Don't laugh at my high-school German, but this is what I see: "The Musical Dice Game was published [appeared] in 1793, thus only after Mozart's death, by J.J. Hummel in Berlin-Amsterdam. N. Simrock in Bonn later printed the game in 1796; this printing [edition] becoming the basis of our edition. It is by all means possible that Mozart himself designed [sketched] the Musical Dice Game, since he had occasionally occupied himself with such trivialities, as demonstrated, for example, by the sketch page for the Adagio KV 516. This contains a sketch for a minuet melody whose measures were arranged by means of letters in a similar form as in the musical dice game under consideration."
Of course, the naysayers will point out that Schott has an interest in people believing Mozart wrote it.
The 1936 Grove's devotes half a page to "The spurious and doubtful works" of Mozart. It mentions "the large number of spurious piano pieces" but doesn't bring up the Musikalische Wuerfelspiel.
RANDOMIZATION: The original instructions were for the player to throw two dice to randomly select an alternative for each measure. This method, of course, does not give each measure alternative an equal chance of getting picked, since 7 shows up much more frequently than 2 or 12, for example. The selection process used here gives an equal chance to each of the 11 alternatives. (From the start, even before the days of personal computers, I used a dodecahedron with numbered sides instead of dice.)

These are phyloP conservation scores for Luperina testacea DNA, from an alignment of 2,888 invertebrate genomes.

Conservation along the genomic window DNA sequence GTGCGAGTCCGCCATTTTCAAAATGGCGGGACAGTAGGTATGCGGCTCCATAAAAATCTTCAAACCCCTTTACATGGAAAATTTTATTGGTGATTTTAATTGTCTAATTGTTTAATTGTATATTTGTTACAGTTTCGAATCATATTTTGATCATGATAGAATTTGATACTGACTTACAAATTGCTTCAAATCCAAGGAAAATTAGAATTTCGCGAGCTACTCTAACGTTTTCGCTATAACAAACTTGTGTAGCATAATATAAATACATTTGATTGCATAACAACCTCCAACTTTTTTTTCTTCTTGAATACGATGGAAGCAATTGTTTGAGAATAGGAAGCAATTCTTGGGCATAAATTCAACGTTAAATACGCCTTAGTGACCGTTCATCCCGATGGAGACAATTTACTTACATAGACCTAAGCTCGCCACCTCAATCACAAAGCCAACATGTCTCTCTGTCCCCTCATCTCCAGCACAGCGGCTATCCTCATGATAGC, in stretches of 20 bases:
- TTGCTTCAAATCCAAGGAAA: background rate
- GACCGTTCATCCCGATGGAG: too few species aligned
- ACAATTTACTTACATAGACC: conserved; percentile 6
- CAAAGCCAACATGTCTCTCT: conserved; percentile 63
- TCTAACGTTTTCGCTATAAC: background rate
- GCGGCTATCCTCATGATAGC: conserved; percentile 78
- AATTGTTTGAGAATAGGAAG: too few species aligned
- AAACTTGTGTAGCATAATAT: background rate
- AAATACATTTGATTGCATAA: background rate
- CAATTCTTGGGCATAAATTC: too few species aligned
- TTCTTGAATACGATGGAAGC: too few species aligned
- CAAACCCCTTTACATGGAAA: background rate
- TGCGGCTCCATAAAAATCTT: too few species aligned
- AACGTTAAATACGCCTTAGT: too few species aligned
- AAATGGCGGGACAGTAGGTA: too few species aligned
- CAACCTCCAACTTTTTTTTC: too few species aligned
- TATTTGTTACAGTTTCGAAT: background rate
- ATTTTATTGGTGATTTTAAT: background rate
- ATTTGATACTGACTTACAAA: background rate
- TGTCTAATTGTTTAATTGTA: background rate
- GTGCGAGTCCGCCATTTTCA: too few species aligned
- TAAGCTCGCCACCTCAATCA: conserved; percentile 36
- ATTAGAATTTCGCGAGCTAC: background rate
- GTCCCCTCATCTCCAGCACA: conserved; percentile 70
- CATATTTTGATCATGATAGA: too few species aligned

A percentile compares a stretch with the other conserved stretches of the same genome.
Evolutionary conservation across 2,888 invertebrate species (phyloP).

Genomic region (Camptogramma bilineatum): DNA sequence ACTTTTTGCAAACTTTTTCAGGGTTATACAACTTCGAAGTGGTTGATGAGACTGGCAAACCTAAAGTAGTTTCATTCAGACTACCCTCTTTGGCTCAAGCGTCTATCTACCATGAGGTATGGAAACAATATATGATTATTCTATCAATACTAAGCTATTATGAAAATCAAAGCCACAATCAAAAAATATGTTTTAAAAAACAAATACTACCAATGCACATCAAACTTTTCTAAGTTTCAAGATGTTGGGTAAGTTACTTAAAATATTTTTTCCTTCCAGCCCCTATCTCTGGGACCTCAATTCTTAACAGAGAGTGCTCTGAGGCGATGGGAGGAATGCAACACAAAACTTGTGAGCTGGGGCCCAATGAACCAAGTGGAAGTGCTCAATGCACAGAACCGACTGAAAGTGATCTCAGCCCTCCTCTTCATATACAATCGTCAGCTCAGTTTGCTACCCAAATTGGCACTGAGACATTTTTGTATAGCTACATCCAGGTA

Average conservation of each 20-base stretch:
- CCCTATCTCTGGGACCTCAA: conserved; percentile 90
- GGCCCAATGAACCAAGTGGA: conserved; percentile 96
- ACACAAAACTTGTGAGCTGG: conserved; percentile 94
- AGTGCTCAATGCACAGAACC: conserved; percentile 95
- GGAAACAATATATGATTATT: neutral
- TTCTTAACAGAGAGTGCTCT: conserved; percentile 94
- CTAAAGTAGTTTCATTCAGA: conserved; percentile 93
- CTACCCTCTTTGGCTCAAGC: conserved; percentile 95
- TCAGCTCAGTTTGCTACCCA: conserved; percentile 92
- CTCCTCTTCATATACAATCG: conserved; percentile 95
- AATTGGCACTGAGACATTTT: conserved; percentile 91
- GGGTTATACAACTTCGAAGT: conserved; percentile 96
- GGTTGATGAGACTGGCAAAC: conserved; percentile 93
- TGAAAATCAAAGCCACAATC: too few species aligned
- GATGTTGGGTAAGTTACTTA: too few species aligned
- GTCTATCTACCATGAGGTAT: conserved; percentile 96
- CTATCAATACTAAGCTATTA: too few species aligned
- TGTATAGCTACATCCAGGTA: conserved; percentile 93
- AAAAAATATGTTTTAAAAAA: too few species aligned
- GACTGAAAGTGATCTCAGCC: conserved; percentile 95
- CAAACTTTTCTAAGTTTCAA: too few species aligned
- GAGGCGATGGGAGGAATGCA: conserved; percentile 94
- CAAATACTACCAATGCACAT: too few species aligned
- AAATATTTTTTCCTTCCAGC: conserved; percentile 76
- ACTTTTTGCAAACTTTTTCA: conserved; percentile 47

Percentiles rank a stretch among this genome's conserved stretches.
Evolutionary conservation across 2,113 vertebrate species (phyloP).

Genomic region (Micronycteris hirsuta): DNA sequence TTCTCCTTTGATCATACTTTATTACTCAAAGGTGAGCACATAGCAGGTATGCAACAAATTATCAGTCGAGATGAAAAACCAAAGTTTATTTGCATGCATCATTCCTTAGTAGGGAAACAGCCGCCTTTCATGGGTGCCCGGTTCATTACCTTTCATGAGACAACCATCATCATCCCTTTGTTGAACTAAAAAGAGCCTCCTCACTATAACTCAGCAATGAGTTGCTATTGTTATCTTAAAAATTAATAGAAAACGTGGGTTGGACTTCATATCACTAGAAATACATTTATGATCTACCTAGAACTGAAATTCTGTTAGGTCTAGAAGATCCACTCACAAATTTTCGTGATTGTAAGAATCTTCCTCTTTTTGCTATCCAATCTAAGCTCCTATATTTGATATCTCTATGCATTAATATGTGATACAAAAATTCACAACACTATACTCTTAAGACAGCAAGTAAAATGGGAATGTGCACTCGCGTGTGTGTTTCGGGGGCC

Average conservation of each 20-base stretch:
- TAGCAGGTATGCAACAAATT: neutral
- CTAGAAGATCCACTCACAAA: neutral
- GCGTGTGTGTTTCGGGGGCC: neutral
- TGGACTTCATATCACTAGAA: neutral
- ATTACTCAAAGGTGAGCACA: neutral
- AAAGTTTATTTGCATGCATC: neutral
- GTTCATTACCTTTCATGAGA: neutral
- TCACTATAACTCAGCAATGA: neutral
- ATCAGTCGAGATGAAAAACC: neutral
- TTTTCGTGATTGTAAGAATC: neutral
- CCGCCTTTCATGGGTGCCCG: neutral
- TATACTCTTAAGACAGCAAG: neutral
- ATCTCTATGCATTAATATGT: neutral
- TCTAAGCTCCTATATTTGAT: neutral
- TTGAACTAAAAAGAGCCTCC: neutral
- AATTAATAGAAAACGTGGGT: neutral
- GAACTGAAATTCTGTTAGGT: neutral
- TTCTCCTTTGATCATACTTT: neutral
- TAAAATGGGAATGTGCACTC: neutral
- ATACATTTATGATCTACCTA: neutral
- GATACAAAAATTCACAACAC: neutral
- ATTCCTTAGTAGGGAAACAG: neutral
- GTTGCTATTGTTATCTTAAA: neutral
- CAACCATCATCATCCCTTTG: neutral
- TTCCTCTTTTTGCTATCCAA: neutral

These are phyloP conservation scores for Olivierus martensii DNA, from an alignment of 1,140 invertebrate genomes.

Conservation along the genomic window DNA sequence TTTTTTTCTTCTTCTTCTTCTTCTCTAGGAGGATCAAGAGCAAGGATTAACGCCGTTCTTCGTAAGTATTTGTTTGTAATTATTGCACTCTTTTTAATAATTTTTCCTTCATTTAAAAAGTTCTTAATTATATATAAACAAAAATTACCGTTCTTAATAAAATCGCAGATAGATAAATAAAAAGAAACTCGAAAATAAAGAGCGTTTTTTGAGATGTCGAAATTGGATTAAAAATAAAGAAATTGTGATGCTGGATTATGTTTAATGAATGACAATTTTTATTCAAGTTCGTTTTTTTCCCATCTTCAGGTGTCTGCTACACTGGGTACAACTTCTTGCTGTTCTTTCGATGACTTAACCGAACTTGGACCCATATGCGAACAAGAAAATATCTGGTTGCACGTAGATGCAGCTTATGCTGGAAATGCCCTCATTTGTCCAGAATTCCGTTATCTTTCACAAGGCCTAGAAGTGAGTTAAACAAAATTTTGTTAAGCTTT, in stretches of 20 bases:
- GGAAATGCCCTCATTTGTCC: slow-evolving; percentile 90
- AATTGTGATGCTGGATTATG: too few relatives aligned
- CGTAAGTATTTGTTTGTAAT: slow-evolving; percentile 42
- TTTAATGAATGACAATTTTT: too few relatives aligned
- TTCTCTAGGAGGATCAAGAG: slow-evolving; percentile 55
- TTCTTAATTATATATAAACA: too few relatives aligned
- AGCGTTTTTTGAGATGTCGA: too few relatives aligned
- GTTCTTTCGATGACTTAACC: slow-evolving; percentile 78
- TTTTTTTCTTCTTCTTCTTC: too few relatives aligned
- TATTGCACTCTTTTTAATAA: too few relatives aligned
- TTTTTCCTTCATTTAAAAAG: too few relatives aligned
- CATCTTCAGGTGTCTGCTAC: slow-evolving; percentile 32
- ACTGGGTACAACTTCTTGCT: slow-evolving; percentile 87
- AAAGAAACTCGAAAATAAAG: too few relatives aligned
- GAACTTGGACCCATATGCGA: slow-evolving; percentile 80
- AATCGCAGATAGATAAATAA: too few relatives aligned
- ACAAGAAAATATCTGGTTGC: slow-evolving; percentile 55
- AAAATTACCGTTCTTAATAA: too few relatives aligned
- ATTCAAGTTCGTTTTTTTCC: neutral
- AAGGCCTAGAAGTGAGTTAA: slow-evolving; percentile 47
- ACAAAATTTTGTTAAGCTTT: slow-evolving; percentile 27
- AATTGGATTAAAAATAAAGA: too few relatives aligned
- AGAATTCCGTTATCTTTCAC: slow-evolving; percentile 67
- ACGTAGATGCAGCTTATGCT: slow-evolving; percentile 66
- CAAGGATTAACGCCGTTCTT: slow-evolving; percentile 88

Quick quiz: about how many times would you have to throw a conventional 6-sided die before you'd expect each of the 6 numbers to appear? Think about it before clicking on the answer here.
I suspect most people would not have guessed an answer that large based on intuition. The point is, random selection is an extremely inefficient - downright lousy, even - way to exhaust a set of possibilities. What this has to do with Mozart is that, if you want to hear each of his 11 alternatives for a given measure, you would expect to have to randomly pick 33.2 times, on the average, to finally nail all 11. Think about it like this: even after you've struggled to snag 10 different alternatives, you would expect to have to pick 11 more times just to snag the remaining one. (The situation would be much worse with dice.) This is the main reason for generating waltzes in sets of 11 with no measure reused. It's very satisfying to think that playing through one set of 11 waltzes covers everything Mozart (or that impostor) wrote.
KOECHEL NUMBERS: The Koechel number for the Musikalisches Wuerfelspiel is K. 516f. For each unique waltz, I generate a unique "decimal" which is appended to K. 516f. It's in quasi-base 11 representation, where A represents 10, B represents 11, and there is no 0. The decimal is 15 "digits" long, one for each measure for which Mozart wrote alternatives - that is, all measures except the 1st and 2nd endings. The digits simply represent, measure by measure, which of the 11 alternatives was selected. Given just the Koechel number - K516f.899135A22AB6131, for example - one could construct the unique waltz by piecing together the specified measures given in the "Index of measure alternatives".